The primary aim of MasterBayes is to use MCMC techniques to integrate over uncertainty in pedigree configurations estimated from molecular markers and phenotypic data. Emphasis is put on the marginal distribution of parameters that relate the phenotypic data to the pedigree. All simulation is done in compiled C++ using the Scythe Statistical Library. More detailed information can be found in `vignette("Tutorial", "MasterBayes")`

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The motivation behind the package is to approximate the following probability distribution using Markov chain Monte Carlo techniques:

*p(beta | G, y)*

where *beta* is the vector of parameters of primary interest, *G* are the genetic data and *y* are phenotypic data. Generally, it is not possible to simulate from the posterior distribution of *beta* when the problem is in this form and so I augment the parameter space with the pedigree, *P*:

*int_P p(beta, P | G, y)dP*

This simplifies the problem because the likelihood can be expressed more simply:

*L(G, y | beta, P) = L(G | P)L(y | P beta)*

This simplification rests on the assumption that the genetic and non-genetic data are independent after conditioning on the pedigree. This will generally be true when markers are not linked to QTL's. The first likelihood, *L(G | P)*, is easily calculated for arbitrary pedigrees using the Elston-Stewart algorithm (Elston, 1971), and is based around the Mendelian transition probability. The second likelihood is obtained by fitting the multinomial log-linear model:

*L(y | P, beta) = p(P |y, beta)p(P).*

Assuming that the set of possible pedigrees have equal prior probability, and that offspring are independently distributed after conditioning on the predictor variables:

*L(y | P, beta) = prod_i^no e^(X_i,p_i beta) / sum_j^np e^(X_i,j beta).*

where *X i,j* denotes the *jth* row of offspring *i*'s design matrix formed from the phenotypic data *y*. Each row of the design matrix corresponds to a parental combination. *no* and *np* denote the number of offspring and the number of potential parental combinations, respectively. *p_i* denotes the actual parents of individual *i* (Smouse, 1999).

This likelihood is evaluated over the probability distribution of the pedigree, *P*:

*p(P|G,y,beta).*

Most other techniques approximate this distribution as *p(P|G)*, and even then tend to use the mode rather than the complete distribution, leading to inferential problems (See the information boxes in Hadfield et al. 2006).

Unfortunately, genotype data are rarely observed with out error and the parents of some offspring may not be sampled. If the genetic markers are co-dominant then genotyping errors can be handled following either the model of Wang (2004) or CERVUS (Marshall 1998). When the markers are dominant I model the probabilities of a dominant allele being miss-scored as a recessive and *vice versa*. Denoting the parameters associated with these two forms of genotyping error as *E1* and *E2*, and the vector of parental allele frequencies as *w*, two solutions are implemented.

An exact solution:

*int_P int_G int_E1 int_E2 int_w, p(beta, P, G, E1, E2, w, | G_obs, y)dPdGdE1dE2dw*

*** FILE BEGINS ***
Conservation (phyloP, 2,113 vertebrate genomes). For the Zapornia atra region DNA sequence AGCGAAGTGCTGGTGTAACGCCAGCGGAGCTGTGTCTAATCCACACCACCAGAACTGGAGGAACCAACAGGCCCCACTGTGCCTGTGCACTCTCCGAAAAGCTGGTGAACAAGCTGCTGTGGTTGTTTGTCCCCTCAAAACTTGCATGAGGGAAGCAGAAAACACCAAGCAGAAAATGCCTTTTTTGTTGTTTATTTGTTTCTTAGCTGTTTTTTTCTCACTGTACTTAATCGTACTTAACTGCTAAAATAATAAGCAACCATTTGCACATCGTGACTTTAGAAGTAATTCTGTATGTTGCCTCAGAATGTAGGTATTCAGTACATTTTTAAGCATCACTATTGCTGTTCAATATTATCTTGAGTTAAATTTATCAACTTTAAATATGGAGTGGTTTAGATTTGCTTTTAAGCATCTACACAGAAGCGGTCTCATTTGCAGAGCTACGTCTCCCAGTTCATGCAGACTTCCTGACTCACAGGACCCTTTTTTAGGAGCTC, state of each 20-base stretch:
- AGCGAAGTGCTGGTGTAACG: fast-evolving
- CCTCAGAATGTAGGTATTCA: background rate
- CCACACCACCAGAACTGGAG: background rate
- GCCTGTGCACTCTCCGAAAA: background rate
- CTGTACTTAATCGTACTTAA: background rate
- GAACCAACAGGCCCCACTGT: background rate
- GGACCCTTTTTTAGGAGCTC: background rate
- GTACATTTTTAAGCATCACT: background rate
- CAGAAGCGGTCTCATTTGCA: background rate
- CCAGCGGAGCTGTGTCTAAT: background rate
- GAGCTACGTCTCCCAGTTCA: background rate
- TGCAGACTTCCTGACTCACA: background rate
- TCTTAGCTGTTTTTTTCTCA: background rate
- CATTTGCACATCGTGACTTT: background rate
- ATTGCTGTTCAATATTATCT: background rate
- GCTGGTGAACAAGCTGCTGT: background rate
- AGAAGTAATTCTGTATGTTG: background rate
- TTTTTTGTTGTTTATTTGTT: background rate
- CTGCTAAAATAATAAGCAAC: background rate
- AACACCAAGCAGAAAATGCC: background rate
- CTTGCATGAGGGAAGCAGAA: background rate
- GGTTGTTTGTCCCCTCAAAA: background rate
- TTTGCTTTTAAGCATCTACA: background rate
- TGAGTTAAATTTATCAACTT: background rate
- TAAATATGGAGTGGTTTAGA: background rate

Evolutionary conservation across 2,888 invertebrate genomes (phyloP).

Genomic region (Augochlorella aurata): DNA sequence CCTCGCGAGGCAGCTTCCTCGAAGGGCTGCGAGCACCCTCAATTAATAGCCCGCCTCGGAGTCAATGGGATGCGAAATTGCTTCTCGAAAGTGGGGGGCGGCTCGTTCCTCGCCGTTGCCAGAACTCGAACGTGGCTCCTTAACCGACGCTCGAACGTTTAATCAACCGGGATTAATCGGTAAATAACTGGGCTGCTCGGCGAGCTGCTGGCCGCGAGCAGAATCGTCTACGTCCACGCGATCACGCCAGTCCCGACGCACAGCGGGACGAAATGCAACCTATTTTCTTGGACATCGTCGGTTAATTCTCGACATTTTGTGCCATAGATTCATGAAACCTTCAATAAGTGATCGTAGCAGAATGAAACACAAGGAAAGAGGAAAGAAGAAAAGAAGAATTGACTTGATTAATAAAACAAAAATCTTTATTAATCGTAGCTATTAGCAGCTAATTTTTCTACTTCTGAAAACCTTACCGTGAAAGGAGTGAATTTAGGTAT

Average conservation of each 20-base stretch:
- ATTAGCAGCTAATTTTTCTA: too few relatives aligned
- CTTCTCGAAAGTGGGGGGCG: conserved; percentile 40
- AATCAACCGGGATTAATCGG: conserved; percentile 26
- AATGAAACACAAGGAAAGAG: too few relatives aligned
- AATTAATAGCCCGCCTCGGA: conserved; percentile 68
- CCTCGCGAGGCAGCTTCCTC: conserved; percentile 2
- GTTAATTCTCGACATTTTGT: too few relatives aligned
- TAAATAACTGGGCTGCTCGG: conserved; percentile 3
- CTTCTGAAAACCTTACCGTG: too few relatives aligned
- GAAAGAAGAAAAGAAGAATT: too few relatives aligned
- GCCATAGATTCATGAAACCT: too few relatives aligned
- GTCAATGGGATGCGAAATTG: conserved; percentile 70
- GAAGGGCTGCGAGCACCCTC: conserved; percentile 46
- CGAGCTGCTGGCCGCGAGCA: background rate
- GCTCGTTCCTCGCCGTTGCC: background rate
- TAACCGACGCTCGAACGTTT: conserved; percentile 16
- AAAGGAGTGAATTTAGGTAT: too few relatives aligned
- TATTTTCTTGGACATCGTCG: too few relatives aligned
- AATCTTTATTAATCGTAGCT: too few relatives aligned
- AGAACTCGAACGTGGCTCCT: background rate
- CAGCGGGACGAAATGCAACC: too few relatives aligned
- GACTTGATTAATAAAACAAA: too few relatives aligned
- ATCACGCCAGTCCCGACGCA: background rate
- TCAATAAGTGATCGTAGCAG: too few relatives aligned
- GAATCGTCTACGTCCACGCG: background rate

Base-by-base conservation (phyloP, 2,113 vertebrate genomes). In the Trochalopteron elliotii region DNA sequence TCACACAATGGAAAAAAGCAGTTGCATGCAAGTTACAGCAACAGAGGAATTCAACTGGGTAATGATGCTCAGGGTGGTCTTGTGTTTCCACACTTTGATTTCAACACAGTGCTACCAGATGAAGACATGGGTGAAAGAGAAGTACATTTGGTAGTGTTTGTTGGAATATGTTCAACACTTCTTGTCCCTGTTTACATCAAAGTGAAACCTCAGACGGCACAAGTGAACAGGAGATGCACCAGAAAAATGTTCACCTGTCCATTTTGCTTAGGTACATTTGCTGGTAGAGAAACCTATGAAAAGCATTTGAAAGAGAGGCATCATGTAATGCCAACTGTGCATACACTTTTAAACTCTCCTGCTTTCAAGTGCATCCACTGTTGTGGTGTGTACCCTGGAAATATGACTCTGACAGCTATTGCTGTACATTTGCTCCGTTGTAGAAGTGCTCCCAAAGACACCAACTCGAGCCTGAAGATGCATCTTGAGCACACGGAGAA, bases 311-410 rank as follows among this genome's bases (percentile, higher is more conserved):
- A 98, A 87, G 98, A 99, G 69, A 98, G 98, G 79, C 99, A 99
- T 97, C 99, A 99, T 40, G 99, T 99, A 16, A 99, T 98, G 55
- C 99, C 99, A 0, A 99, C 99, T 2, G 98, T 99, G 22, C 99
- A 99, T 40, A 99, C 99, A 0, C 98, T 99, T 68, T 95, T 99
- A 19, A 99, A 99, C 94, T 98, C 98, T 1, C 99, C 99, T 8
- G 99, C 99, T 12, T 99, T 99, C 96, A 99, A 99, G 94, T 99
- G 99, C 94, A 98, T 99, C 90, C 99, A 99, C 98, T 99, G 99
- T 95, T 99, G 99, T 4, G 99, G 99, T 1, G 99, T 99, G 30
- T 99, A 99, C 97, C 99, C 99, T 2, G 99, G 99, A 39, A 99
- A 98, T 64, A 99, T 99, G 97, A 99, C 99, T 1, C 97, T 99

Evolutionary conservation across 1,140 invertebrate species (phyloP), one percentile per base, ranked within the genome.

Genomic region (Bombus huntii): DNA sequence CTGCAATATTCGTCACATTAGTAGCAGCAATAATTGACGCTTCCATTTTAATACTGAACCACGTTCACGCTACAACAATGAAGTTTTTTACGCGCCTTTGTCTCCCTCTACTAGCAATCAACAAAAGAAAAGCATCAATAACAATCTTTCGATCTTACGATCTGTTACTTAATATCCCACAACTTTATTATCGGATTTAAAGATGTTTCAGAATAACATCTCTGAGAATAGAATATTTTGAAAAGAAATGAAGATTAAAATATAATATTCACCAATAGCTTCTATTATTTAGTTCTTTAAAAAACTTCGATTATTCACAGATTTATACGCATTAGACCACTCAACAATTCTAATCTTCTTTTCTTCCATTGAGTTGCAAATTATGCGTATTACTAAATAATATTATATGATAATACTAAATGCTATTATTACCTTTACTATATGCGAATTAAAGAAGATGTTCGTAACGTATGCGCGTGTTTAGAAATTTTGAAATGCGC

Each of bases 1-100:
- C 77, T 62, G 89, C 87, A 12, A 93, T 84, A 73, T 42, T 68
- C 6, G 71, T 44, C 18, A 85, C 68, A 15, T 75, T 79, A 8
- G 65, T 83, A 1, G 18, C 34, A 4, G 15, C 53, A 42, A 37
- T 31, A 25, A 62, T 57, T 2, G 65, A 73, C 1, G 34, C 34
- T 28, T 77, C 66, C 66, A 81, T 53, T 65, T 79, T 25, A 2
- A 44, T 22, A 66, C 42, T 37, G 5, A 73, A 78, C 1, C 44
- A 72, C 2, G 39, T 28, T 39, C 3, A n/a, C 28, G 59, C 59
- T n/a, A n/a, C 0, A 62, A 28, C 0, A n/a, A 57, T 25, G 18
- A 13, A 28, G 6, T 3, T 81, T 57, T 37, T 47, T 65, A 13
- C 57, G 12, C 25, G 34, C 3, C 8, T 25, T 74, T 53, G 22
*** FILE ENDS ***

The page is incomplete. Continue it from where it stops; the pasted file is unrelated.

where the posterior probability distribution of the error rates, the allele frequencies and the true unobserved genotypes, *G*, are estimated and integrated out. The conditional distribution of the true genotypes in the exact form is given by:

*p(G_obs | G,E1,E2)p(G | P, w).*

The second solution is an approximation to the above equation, and uses point estimates for *w*, *E1* and *E2*. The conditional distribution of *G* is derived ignoring the information present in *P*:

*p(G_obs | G,E1,E2)p(G | w)*

The approximation can be derived analytically, whereas the exact solution requires the Markov chain to be augmented with the true genotypes of all individuals. This becomes very computer intensive but the approximation breaks down for dominant markers, or models in which the number of unsampled males and/or females is to be estimated. Unsampled parents are dealt with, and their number estimated using an approximation originally due to Nielsen (2001). An exact solution to the problem has been proposed by Emery *et.al.* (2001) but becomes impractical as the number of unsampled parents gets large. Nielsen's approximation is based around the Mendelian transition probability when a parental genotype is unknown. This probability is derived using estimates of the allele frequencies at that locus and the assumption of Hardy-Weinberg equilibrium.

I deal with the fact that unsampled individuals have missing phenotype data by approximating the distribution of the sum of linear predictors across unsampled parents. This approximation relies on the assumption that the unsampled individuals come from the same statistical population as sampled individuals, and that population sizes are large enough so that the distribution for the sum tends to a normal distribution under the central limit theorem.

Taking *n* and *N* as the number of sampled individuals, and the total number of individuals in the population respectively:

*p(sum(p_miss) | p_obs) = N(N-n mean(p_obs), (N*(N-n)*S^2)/n)*

where *p* are vectors of linear predictors for the unsampled *_miss* and sampled *_obs* individuals, respectively (Gelman *et al.*, 2004). *S^2* is the sample variance of the observed linear predictors.

Jarrod Hadfield j.hadfield@ed.ac.uk

Elston, R. C. \& Stewart, J. Human Heredity (1971) 21 523-542
Emery, A. M. *et.al* Molecular Ecology (2001) 10 1265-1278
Gelman, A. *et.al* Bayesian Data Analysis *Edition II* (2004) Chapman and Hall
Hadfield J.D. *et al* (2006) Molecular Ecology 15 3715-31
Marshall, T. C. *et al* (1998) Molecular Ecology 7 5 639-655
Nielsen. R. *et.al* Genetics (2001) 157 4 1673-1682
Smouse P.E. *et al* (1999) Journal of Evolutionary Biology 12 1069-1077
Wang J.L. Genetics (2004) 166 4 1963-1979

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